Growing chorus calls for federalizing building security
Mark Goldstein, director of physical infrastructure issues at the Government Accountability Office, told the House Homeland Security Committee that DHS' Federal Protective Service has failed repeatedly to properly manage its contract workforce and that federalizing security should now be an option.
"We recommend that FPS identify other approaches to protecting federal buildings," Goldstein said.
Wednesday's hearing comes on the heels of a GAO report that noted undercover agents were able to slip fake guns, knives and explosives past guards. Since July 2009, FPS conducted 53 penetration tests at federal facilities nationwide, according to the report. In more than 66 percent of those tests, guards did not identify the prohibited items, GAO said.
During the first test in August 2009, an undercover FPS official placed a fake gun and knife on an X-ray machine belt and was able to retrieve the items and proceed to the check-in desk without incident. During a second test, a magnetometer detected a knife hidden on an FPS officer, but the guard failed to locate the item, and the officer entered the facility. The guards had not received mandatory X-ray and magnetometer training, GAO found.
Meanwhile, during a November 2009 check at a level IV facility -- a high-security building with more than 450 employees -- guards missed a phony bomb placed in an agent's bag. Security spotted a gun and detained the undercover agent during a second test. "However, the FPS inspector was told to stand in a corner and was not handcuffed or searched as required," the report said. "In addition, while all the guards were focusing on the individual with the fake gun, a second FPS inspector walked through the security checkpoint with two knives without being screened."
In response to the test, FPS suspended two guards and gave two others additional training, Goldstein said.
GAO also found FPS failed to punish seven companies previously found to have expired certifications and training requirements. In fact, the agency exercised an option to extend the contracts of the seven firms and cited each of the companies for satisfactory or better service. Of 99 contract companies GAO assessed, 82 had received performance ratings of satisfactory, very good or exceptional, the report said.
FPS Director Gary Schenkel said in certain cases, firms have been assessed financial penalties. Many of the issues GAO cited did not rise to the level of contract termination, he said. The agency has made significant improvements in the performance of its contract and federal workforce, Schenkel added. It has increased the frequency of unannounced inspections, bolstered training and worked to ensure contractors are meeting certification requirements, he said. Earlier this week, Homeland Security announced new security standards for all federal buildings.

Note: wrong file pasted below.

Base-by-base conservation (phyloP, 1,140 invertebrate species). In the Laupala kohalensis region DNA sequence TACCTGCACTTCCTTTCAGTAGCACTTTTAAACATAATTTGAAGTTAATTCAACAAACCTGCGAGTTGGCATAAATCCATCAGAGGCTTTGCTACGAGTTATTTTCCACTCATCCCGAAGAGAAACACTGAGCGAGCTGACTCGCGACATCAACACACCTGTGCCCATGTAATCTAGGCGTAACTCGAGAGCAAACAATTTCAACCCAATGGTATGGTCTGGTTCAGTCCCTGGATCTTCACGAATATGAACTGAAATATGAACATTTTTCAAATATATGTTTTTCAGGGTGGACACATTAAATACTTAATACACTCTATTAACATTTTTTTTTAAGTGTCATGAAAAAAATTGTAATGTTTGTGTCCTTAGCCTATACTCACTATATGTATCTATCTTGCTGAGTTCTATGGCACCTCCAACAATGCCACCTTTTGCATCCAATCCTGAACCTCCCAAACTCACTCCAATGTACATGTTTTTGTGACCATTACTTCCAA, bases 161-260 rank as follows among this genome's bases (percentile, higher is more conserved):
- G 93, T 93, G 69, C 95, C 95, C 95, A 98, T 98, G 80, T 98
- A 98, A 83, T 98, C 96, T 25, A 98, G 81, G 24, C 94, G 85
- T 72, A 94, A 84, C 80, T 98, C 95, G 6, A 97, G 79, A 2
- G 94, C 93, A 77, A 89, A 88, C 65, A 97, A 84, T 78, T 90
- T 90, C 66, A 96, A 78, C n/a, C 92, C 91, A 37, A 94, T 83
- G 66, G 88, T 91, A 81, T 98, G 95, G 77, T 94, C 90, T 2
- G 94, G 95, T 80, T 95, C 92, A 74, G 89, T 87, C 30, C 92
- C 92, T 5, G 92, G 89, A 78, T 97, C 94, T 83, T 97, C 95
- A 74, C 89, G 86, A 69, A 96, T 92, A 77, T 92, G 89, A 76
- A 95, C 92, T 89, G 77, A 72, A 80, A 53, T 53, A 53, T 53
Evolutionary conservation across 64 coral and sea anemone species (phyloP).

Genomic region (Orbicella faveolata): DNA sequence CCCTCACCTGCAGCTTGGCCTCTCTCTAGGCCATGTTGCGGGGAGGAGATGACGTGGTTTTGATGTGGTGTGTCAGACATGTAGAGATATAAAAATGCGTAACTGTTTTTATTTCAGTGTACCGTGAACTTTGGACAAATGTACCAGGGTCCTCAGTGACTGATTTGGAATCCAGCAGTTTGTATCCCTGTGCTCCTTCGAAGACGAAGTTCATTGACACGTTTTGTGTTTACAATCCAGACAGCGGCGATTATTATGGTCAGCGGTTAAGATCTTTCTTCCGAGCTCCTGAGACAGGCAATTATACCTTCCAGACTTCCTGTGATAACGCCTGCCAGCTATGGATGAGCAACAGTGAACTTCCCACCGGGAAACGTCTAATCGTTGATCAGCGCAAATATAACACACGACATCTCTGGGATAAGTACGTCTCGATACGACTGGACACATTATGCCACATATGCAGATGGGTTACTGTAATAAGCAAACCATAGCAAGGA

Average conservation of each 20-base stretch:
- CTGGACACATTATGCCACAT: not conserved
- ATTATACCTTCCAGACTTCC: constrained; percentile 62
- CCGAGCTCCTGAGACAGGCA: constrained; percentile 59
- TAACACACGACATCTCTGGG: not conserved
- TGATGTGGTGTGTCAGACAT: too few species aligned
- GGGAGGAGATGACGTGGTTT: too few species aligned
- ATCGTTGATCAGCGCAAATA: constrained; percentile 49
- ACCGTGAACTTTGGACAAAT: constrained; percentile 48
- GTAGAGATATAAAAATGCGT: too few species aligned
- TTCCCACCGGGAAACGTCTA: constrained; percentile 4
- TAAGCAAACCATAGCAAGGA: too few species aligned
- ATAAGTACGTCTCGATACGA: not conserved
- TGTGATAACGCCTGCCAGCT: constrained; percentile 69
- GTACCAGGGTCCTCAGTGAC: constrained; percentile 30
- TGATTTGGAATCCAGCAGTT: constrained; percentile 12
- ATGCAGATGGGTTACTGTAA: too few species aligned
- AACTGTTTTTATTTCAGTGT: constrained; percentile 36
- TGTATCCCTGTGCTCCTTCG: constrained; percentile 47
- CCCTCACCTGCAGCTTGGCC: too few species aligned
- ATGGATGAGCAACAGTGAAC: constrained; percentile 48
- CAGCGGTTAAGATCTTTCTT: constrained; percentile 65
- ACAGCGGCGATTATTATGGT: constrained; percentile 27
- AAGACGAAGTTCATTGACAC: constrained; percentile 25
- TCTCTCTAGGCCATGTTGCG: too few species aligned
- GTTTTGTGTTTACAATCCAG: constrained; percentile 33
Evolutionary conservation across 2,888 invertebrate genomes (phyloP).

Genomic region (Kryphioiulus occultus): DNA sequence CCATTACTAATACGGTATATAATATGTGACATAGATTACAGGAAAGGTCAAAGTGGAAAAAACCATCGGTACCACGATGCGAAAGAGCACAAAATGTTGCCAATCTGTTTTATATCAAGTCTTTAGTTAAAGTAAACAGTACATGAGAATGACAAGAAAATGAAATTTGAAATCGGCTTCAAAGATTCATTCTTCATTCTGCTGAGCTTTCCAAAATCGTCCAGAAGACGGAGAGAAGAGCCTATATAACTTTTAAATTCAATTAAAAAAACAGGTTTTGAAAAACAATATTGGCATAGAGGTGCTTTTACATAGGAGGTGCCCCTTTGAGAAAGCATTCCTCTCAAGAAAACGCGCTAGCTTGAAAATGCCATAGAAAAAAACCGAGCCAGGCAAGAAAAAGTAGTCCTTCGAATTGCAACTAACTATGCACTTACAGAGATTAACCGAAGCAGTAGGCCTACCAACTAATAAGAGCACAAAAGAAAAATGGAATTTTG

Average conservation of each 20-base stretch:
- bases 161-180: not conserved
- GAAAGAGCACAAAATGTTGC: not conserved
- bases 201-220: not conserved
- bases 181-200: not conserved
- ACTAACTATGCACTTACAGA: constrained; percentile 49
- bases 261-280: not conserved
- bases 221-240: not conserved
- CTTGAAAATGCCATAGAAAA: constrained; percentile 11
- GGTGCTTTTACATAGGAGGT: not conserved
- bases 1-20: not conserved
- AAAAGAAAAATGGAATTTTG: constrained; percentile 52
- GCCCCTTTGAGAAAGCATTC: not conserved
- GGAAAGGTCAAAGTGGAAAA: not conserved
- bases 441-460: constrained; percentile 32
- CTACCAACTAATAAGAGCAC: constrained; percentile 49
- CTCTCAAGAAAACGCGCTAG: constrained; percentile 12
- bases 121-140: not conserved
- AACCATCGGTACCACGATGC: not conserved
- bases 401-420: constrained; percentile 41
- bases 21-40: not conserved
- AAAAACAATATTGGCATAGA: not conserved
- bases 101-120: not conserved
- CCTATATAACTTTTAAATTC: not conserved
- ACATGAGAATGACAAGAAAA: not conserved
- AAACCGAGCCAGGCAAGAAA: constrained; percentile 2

"While we believe we can effectively secure federal buildings with the current mix of highly trained federal staff and contract guards, we have not ruled out the possibility of expanding our federal workforce," Schenkel testified.
FPS leaders have conducted several internal staffing analyses, including scenarios of total or partial federalization, Schenkel said. DHS expects to complete its study in time to be included in the fiscal 2012 budget, he said.
FPS has a budget of about $1 billion, and employs 1,225 full-time workers and 15,000 contract security guards at more than 2,300 federal facilities nationwide. In fiscal 2009, the service obligated $659 million for guards, the single largest item in its budget.
Lawmakers were divided on whether federalizing FPS' guard workforce would be an improvement. Democrats noted that federal officials successfully protect the Capitol and the White House. But Republicans said FPS has been criticized repeatedly for oversight and management deficiencies. They expressed concern the agency is not capable of managing an in-house security team. Industry officials agreed that better contractor training and oversight would significantly improve federal security.
"Federalizing contract security forces will not change the outcome of poor training," said Stephen Amitay, federal legislative counsel for the National Association of Security Companies. "When making decisions about federalizing the force, one must look at the root causes of the current deficiencies. And one root cause is poor training administered by the FPS, not necessarily the recipient of the training."
Members of the Senate Homeland Security and Governmental Affairs Committee plan to introduce a bill later in April to reform and modernize FPS.
Former DHS Inspector General Clark Kent Ervin argued during the hearing that security functions should be a fundamental government responsibility. Contractors, he said, have too much of a financial incentive to cut corners to maximize profits. Federal labor unions also support federalizing security guard functions.
"The ultimate size of the guard force should, needless to say, be driven by security concerns, not budgetary ones," Ervin testified. "In short, federalization, if done right, would not be cheap, quick, or easy. But with adequate resources, planning and deliberation, and due oversight, it would likely result in making federal workers safer at a time when we know that terrorists are working overtime to exploit security gaps."
Ervin, now director of the homeland security program at the nonprofit Aspen Institute, cautioned federalization is not a panacea for FPS' problems. He urged the Obama administration to learn from the rushed stand-up of the Transportation Security Administration following the Sept. 11, 2001, terrorist attacks. Many of the early TSA screeners, it was later learned, were not properly vetted or trained.